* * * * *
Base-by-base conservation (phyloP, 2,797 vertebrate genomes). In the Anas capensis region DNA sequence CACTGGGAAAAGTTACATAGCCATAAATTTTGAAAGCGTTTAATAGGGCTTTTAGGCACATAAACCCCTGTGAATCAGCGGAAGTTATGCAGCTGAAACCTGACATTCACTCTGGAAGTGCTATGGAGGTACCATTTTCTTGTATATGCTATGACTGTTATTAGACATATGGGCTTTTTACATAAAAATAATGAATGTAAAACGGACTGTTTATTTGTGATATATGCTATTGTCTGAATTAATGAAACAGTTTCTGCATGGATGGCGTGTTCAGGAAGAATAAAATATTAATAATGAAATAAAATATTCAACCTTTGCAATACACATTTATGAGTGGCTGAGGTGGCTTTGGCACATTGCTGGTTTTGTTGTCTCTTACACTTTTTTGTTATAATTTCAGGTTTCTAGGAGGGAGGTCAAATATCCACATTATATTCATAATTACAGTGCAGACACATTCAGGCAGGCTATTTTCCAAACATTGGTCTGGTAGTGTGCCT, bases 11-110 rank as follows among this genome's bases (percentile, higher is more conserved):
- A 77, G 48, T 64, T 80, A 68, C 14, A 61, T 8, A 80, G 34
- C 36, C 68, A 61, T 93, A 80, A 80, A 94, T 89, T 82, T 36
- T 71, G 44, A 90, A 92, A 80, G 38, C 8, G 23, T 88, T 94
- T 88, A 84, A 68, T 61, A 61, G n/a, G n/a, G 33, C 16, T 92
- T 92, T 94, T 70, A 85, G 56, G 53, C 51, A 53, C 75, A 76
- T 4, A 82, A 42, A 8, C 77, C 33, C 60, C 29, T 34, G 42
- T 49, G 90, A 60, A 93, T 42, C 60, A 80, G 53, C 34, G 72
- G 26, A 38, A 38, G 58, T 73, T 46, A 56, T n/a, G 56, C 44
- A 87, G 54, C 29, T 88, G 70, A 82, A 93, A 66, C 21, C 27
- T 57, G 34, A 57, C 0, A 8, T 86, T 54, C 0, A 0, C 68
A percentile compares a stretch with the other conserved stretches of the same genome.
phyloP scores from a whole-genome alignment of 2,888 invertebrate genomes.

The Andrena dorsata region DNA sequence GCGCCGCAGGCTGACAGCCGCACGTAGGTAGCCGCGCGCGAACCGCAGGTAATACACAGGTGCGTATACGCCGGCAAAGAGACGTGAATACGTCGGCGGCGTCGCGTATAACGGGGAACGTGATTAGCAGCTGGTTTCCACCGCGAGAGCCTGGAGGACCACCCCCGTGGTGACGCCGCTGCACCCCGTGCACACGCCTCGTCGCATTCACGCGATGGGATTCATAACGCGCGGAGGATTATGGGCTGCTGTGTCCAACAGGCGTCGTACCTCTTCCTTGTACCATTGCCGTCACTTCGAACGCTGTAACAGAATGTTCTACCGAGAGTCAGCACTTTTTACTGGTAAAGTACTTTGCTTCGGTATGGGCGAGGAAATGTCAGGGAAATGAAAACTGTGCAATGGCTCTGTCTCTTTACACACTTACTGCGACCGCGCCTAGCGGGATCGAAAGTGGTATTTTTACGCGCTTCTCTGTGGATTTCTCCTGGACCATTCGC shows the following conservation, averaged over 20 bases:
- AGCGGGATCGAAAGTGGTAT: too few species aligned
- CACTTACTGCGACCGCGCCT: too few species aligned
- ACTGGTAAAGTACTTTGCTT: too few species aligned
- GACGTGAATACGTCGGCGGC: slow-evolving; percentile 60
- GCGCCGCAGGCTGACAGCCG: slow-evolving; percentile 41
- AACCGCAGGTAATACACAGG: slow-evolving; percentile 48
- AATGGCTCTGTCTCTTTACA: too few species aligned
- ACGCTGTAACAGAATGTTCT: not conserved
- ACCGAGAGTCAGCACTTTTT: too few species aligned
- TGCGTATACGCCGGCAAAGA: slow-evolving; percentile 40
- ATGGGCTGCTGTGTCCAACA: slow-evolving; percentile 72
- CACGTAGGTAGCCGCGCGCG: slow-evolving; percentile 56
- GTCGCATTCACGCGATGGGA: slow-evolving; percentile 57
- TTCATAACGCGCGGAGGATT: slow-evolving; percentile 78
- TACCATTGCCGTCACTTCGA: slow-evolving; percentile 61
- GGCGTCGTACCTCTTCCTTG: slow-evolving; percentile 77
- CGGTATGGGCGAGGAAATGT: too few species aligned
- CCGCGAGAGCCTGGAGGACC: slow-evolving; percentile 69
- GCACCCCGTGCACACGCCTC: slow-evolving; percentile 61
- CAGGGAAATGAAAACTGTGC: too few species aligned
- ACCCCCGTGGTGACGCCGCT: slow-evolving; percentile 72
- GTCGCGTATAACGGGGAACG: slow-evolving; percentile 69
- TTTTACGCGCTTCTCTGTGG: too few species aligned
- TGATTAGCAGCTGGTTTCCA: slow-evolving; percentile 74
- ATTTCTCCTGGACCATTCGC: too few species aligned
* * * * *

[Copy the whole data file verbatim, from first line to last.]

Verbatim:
Base-by-base conservation (phyloP, 2,797 vertebrate genomes). In the Anas capensis region DNA sequence CACTGGGAAAAGTTACATAGCCATAAATTTTGAAAGCGTTTAATAGGGCTTTTAGGCACATAAACCCCTGTGAATCAGCGGAAGTTATGCAGCTGAAACCTGACATTCACTCTGGAAGTGCTATGGAGGTACCATTTTCTTGTATATGCTATGACTGTTATTAGACATATGGGCTTTTTACATAAAAATAATGAATGTAAAACGGACTGTTTATTTGTGATATATGCTATTGTCTGAATTAATGAAACAGTTTCTGCATGGATGGCGTGTTCAGGAAGAATAAAATATTAATAATGAAATAAAATATTCAACCTTTGCAATACACATTTATGAGTGGCTGAGGTGGCTTTGGCACATTGCTGGTTTTGTTGTCTCTTACACTTTTTTGTTATAATTTCAGGTTTCTAGGAGGGAGGTCAAATATCCACATTATATTCATAATTACAGTGCAGACACATTCAGGCAGGCTATTTTCCAAACATTGGTCTGGTAGTGTGCCT, bases 11-110 rank as follows among this genome's bases (percentile, higher is more conserved):
- A 77, G 48, T 64, T 80, A 68, C 14, A 61, T 8, A 80, G 34
- C 36, C 68, A 61, T 93, A 80, A 80, A 94, T 89, T 82, T 36
- T 71, G 44, A 90, A 92, A 80, G 38, C 8, G 23, T 88, T 94
- T 88, A 84, A 68, T 61, A 61, G n/a, G n/a, G 33, C 16, T 92
- T 92, T 94, T 70, A 85, G 56, G 53, C 51, A 53, C 75, A 76
- T 4, A 82, A 42, A 8, C 77, C 33, C 60, C 29, T 34, G 42
- T 49, G 90, A 60, A 93, T 42, C 60, A 80, G 53, C 34, G 72
- G 26, A 38, A 38, G 58, T 73, T 46, A 56, T n/a, G 56, C 44
- A 87, G 54, C 29, T 88, G 70, A 82, A 93, A 66, C 21, C 27
- T 57, G 34, A 57, C 0, A 8, T 86, T 54, C 0, A 0, C 68
A percentile compares a stretch with the other conserved stretches of the same genome.
phyloP scores from a whole-genome alignment of 2,888 invertebrate genomes.

The Andrena dorsata region DNA sequence GCGCCGCAGGCTGACAGCCGCACGTAGGTAGCCGCGCGCGAACCGCAGGTAATACACAGGTGCGTATACGCCGGCAAAGAGACGTGAATACGTCGGCGGCGTCGCGTATAACGGGGAACGTGATTAGCAGCTGGTTTCCACCGCGAGAGCCTGGAGGACCACCCCCGTGGTGACGCCGCTGCACCCCGTGCACACGCCTCGTCGCATTCACGCGATGGGATTCATAACGCGCGGAGGATTATGGGCTGCTGTGTCCAACAGGCGTCGTACCTCTTCCTTGTACCATTGCCGTCACTTCGAACGCTGTAACAGAATGTTCTACCGAGAGTCAGCACTTTTTACTGGTAAAGTACTTTGCTTCGGTATGGGCGAGGAAATGTCAGGGAAATGAAAACTGTGCAATGGCTCTGTCTCTTTACACACTTACTGCGACCGCGCCTAGCGGGATCGAAAGTGGTATTTTTACGCGCTTCTCTGTGGATTTCTCCTGGACCATTCGC shows the following conservation, averaged over 20 bases:
- AGCGGGATCGAAAGTGGTAT: too few species aligned
- CACTTACTGCGACCGCGCCT: too few species aligned
- ACTGGTAAAGTACTTTGCTT: too few species aligned
- GACGTGAATACGTCGGCGGC: slow-evolving; percentile 60
- GCGCCGCAGGCTGACAGCCG: slow-evolving; percentile 41
- AACCGCAGGTAATACACAGG: slow-evolving; percentile 48
- AATGGCTCTGTCTCTTTACA: too few species aligned
- ACGCTGTAACAGAATGTTCT: not conserved
- ACCGAGAGTCAGCACTTTTT: too few species aligned
- TGCGTATACGCCGGCAAAGA: slow-evolving; percentile 40
- ATGGGCTGCTGTGTCCAACA: slow-evolving; percentile 72
- CACGTAGGTAGCCGCGCGCG: slow-evolving; percentile 56
- GTCGCATTCACGCGATGGGA: slow-evolving; percentile 57
- TTCATAACGCGCGGAGGATT: slow-evolving; percentile 78
- TACCATTGCCGTCACTTCGA: slow-evolving; percentile 61
- GGCGTCGTACCTCTTCCTTG: slow-evolving; percentile 77
- CGGTATGGGCGAGGAAATGT: too few species aligned
- CCGCGAGAGCCTGGAGGACC: slow-evolving; percentile 69
- GCACCCCGTGCACACGCCTC: slow-evolving; percentile 61
- CAGGGAAATGAAAACTGTGC: too few species aligned
- ACCCCCGTGGTGACGCCGCT: slow-evolving; percentile 72
- GTCGCGTATAACGGGGAACG: slow-evolving; percentile 69
- TTTTACGCGCTTCTCTGTGG: too few species aligned
- TGATTAGCAGCTGGTTTCCA: slow-evolving; percentile 74
- ATTTCTCCTGGACCATTCGC: too few species aligned